1. What is marine pollution?

Marine pollution is understood as the infiltration of harmful materials into the ocean, negatively affecting the livelihood of marine creatures and ecosystems. 70-80% of marine pollution originates from land. Did you know that emissions from humans’ in-land activities, whether released into the atmosphere or the water, all eventually end up in the ocean?

2. What causes marine pollution [1]?


Litter intentionally released by humans, or carried by water, travels from land into the ocean. Part of it decomposes easily or sinks to the bottom. However, the majority of solid wastes, especially types of plastic, can float for miles and exist for years in the ocean. Litter can kill marine creatures in many ways: Animals easily get stuck in pieces of debris or abandoned fishnets, injured, suffocated, or have litter overtake their living environment. Unfortunate fish that accidentally consume litter can choke, then die of hunger or intoxication. Large pieces of debris can sink, then crush and suffocate marine creatures living on the seabed. 


Floating debris. Photo from  US Embassy's "Our Ocean, One Future"contest.

Wastewater, toxic chemicals and nutritions

Pollution can directly infiltrate the ocean through wastewater. Most wastewater originates from toilet sewage, bathrooms, cooking, cleaning, washing,... In many parts of the water, wastewater is not processed, or is processed underwater, then released into channels, rivers and streams then finally the ocean. For example, according to a report by World Wildlife Fund, 80% of urban wastewater released into the Mediterranean Sea is unprocessed [2]. Wastewater can cause over-fertilisation which leads to the overgrowth of algae, and thus a decrease in oxygen in the water, destroying the lives of marine plants and animals. Furthermore, they can bring bacteria that can cause diseases in marine creatures. [3]

Toxic chemicals released into the ocean also impact the marine environment. These include chemicals and heavy metals (lead, mercury, dioxin, industrial chemical compounds, radioactive substances, etc) They mainly come from industrial, agriculture and other human activities, mostly from natural gas extraction, mining near the sea, electricity generation (thermo-electricity using fossil fuels, nuclear power, etc) or follow the stream of rain or rivers into the ocean. Many dangerous toxins sink into the sedimentary layer at the bottom of the ocean, then poison marine creatures that accidentally eat them. They then attack marine creatures from the inside, causing deaths, diseases, genetic mutation, degenerated reproductive health… These toxins are indigestible and become more concentrated as they travel along the food chain. Consumers higher up in the food chain - fish, birds and mammals - take the largest damage.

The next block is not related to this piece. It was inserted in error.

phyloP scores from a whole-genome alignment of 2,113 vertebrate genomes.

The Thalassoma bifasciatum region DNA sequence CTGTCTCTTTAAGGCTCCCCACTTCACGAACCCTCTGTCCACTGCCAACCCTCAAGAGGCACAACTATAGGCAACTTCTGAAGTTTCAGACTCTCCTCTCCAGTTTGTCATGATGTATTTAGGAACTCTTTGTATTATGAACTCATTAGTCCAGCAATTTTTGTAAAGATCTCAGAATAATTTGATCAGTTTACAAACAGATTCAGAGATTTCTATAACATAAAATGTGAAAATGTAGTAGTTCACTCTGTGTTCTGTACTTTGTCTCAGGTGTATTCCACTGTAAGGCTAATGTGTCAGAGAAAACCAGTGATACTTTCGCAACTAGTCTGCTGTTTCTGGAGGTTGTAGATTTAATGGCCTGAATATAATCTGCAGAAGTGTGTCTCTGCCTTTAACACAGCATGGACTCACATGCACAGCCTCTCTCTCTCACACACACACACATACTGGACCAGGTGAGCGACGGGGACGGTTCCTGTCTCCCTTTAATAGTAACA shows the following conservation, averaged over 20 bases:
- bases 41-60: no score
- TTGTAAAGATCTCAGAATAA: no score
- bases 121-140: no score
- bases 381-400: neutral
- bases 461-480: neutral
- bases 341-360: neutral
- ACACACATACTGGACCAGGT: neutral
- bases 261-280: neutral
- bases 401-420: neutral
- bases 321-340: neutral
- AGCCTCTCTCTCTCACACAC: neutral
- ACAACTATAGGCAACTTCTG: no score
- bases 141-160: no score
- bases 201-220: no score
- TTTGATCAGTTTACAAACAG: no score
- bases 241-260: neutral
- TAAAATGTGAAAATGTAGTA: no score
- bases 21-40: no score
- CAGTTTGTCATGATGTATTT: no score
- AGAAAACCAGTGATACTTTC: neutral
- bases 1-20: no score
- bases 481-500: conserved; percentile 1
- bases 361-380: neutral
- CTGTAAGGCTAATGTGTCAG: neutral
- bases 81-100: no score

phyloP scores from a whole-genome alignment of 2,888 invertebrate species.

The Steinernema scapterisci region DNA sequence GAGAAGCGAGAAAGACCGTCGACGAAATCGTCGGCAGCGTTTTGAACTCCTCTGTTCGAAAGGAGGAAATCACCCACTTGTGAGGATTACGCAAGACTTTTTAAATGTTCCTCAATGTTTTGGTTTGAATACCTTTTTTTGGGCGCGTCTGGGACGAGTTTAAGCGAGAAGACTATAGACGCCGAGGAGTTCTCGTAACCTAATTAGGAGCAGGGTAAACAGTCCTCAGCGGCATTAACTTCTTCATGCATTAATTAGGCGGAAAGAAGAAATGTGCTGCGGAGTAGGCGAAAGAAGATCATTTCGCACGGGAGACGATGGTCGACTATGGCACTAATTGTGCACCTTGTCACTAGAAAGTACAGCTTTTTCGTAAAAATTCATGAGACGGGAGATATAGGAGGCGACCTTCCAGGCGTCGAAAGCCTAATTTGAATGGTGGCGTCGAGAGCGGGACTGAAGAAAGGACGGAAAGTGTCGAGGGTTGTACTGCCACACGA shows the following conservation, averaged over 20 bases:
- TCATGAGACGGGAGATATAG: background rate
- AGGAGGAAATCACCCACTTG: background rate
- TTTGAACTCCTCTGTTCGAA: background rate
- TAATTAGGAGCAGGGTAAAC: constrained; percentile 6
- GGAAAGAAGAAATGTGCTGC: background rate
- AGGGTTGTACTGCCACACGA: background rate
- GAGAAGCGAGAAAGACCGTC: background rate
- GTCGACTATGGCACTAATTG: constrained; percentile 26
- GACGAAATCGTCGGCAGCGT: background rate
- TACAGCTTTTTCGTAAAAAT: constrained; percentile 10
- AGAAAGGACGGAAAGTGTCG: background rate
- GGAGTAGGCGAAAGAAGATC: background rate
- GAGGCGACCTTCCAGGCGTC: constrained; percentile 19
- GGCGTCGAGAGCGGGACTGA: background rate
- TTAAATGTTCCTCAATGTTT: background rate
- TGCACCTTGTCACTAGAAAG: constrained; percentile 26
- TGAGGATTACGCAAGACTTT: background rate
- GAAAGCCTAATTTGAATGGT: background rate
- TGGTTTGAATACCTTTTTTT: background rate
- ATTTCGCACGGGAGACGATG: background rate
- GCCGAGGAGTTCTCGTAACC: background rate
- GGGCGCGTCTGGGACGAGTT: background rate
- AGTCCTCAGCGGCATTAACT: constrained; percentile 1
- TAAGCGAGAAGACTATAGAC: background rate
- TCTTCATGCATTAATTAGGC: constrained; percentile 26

Chemicals discharged to ocean from industrial zones.

Wastewater discharged into ocean in Da Nang. Photo from DONRE [4]

However, not only toxins cause damage to the ocean. Concentrated nutritions at high levels such as phosphors, nitrate, ammonia, organic compounds… can also cause pollution and disrupt the balance of the marine ecosystem. These chemicals are often released from food processing factories near the sea (including seafood processing factories), or from fertilisers on pastures and farms… into rivers and then the sea. The extraneous level of nutritions in the water causes algae and other plants to grow quickly, and explode in population. The blooming and wilting can drain the oxygen and cause “death zones” in shallow or slow-moving water. This phenomenon is also called “red tide”. 

Red Tide. Photo from Space Coast Daily, Wall Street OTC Image

Oil spill 

An oil spill is a combination of the worst effects of the two types of pollution above. When covered in oil, marine plants and animals are quickly suffocated. Oil sticks onto the feathers of birds and mammals, causing them to lose their heat insulation ability. Oil in contact with skin and eyes causes serious infections and possibly blindness. Oil when inhaled by animals can cause organ damage, paralysis, loss of reproductive ability, or death.